Allowing for multiple sashes to be opened makes double-hung windows a strong choice for rooms seeking more ventilation. With hot, damp air in the bathroom, for example, reduced ventilation can create issues with humidity and moisture. Left ignored, that lack of fresh air can mean increased odor issues and even mildew growth. Opening both sashes of a double-hung window can help cool off hot, humid areas and keep moisture out of your walls.
Double-hung windows also offer a unique alternative to single-hung windows when dealing with window maintenance. Since it’s immovable, repairing the upper sash on a single-hung window means a visit from a glass repairman. However, since many double-hung windows include a removable upper sash, homeowners can replace their window sash without a time-consuming visit for a glass repair job.
For these reasons, double-hung windows are a great option for homes that:
- Have a second story
- Deal with ventilation issues
- Have an architectural style that traditionally includes double-hung windows in their style, such as Colonial, Cape Cod, Craftsman or Victorian homes
|# of Operable Sashes
||Difficult to clean the exterior of the top sash since it does not tilt in.
Tougher to clean for those living on an upper floor.
||Easier to clean since both windows can be tilted to wash inside and outside surfaces.
Both sashes can be cleaned from the inside of the house.
||Bottom sash can open to let air in.
||Both sashes can open to let cool, fresh air in through the bottom and release warm air through the top.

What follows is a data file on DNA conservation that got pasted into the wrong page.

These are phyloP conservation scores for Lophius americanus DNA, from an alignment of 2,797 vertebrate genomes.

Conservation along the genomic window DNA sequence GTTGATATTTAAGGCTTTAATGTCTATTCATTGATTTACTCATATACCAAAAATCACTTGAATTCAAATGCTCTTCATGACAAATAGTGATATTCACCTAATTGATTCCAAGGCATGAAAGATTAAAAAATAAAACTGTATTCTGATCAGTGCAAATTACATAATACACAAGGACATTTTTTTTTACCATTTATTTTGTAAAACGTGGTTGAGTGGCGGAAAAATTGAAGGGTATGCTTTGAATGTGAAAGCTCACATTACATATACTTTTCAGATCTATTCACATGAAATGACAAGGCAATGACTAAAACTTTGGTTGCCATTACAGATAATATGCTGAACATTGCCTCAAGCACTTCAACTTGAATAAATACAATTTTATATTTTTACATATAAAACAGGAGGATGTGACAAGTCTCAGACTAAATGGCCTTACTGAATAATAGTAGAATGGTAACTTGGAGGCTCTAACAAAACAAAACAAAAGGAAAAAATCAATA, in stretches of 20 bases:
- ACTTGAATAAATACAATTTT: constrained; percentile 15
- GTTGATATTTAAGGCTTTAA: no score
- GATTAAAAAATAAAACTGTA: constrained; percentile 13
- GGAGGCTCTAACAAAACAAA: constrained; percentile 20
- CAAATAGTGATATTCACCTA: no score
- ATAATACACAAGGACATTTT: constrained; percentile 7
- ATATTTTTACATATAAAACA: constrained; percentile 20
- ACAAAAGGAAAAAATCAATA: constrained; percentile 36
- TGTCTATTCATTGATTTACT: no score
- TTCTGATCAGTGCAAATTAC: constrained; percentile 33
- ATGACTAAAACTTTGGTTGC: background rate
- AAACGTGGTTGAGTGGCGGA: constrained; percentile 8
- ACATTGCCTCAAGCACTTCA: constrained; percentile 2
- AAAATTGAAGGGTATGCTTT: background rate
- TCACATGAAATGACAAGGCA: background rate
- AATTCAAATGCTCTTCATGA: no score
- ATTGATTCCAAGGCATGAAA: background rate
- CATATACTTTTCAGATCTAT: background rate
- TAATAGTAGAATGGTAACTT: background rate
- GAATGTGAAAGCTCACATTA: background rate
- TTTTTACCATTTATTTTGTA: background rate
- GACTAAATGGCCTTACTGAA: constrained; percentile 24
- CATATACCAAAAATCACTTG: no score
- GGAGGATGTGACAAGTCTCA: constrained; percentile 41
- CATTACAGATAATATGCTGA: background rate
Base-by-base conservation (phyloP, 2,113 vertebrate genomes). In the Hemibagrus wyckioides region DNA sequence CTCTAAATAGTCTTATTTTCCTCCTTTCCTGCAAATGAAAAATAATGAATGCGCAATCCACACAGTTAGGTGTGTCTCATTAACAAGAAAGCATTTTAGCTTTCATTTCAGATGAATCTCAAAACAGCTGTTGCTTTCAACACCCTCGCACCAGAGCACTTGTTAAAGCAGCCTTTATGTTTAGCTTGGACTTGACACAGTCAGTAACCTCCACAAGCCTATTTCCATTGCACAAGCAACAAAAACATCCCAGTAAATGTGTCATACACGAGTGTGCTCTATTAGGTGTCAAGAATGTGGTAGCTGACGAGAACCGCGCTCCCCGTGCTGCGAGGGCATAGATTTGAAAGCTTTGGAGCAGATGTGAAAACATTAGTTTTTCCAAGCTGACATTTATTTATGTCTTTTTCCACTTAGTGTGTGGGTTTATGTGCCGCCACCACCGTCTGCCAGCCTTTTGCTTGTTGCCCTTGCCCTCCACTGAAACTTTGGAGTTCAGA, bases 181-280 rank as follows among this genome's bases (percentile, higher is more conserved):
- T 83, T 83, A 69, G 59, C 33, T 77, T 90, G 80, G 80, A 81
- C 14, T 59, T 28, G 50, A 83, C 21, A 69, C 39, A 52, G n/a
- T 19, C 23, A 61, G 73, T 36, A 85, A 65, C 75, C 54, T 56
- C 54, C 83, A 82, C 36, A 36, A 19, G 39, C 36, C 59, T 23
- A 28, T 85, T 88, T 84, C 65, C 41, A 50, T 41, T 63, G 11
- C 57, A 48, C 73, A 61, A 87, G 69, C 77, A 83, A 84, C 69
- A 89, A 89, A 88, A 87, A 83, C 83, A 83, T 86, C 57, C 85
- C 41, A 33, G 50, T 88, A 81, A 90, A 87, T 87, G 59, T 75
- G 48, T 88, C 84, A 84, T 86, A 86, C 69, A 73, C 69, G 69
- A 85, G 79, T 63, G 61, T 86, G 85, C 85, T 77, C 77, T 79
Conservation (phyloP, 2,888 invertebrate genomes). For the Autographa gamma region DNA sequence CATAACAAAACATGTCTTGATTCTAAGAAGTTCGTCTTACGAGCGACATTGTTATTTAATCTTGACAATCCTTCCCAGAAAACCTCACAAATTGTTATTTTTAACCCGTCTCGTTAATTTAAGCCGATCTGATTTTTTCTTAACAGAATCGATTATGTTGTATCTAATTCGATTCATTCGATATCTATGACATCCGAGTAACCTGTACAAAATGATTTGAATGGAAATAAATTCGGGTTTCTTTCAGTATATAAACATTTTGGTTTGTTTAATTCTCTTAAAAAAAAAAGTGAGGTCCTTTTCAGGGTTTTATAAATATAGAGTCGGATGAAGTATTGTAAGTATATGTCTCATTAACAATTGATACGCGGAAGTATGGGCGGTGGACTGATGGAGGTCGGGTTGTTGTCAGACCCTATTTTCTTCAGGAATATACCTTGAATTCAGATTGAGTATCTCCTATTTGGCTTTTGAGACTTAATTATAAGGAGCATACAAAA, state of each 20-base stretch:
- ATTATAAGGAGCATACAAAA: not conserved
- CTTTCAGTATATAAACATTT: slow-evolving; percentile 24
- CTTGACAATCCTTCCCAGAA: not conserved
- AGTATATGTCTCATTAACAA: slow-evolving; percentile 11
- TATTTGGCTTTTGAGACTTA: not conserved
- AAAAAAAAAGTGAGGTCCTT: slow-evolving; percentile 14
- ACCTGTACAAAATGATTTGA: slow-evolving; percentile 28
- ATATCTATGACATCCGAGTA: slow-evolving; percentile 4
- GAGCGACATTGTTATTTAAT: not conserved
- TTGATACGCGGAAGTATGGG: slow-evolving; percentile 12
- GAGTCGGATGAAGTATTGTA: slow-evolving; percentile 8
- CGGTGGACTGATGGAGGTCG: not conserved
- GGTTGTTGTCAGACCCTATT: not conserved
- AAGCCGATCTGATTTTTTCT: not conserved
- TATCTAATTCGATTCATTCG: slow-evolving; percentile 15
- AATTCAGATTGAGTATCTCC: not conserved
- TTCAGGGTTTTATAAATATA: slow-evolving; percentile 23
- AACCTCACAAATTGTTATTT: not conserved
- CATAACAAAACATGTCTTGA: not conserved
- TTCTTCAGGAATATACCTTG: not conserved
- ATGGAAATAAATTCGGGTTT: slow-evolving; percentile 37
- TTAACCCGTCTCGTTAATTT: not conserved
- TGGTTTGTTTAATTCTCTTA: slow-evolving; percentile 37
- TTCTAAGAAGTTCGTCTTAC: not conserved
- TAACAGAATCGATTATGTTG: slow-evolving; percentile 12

||Similar design options
||Similar design options
What’s the difference in installation costs?
A number of features and options factor into determining the final cost of replacing your home windows. Everything from the material and added features to your region of the country and style of window can determine] the ultimate cost.
Frequently, single-hung windows have proven less expensive (and, as a result, often more popular) due to their frequent use in new home construction. However, the long-term benefits of selecting double-hung windows should be acknowledged.
While some factors, such as lower mildew levels from increased ventilation and architectural style can be valued over time, it’s difficult to put a price on the convenience of flexible cleaning options and increased safety for children that come with double-hung windows.
Here are some of the elements that can impact just how much you spend on your window replacement:
- Features and options
- Number of windows needed
- Location of home
While DIY may seem like a more cost-effective approach, consider talking with a Pella® professional to help choose the window that best meets your needs, design and budget. They’ll not only pair you with the right window, but offer the proper know-how to get your new windows installed properly.
Call or stop by your local Pella Windows and Doors showroom or contact us online to set up a free, no-cost, in-home consultation to discuss how you can get started on your window replacement project.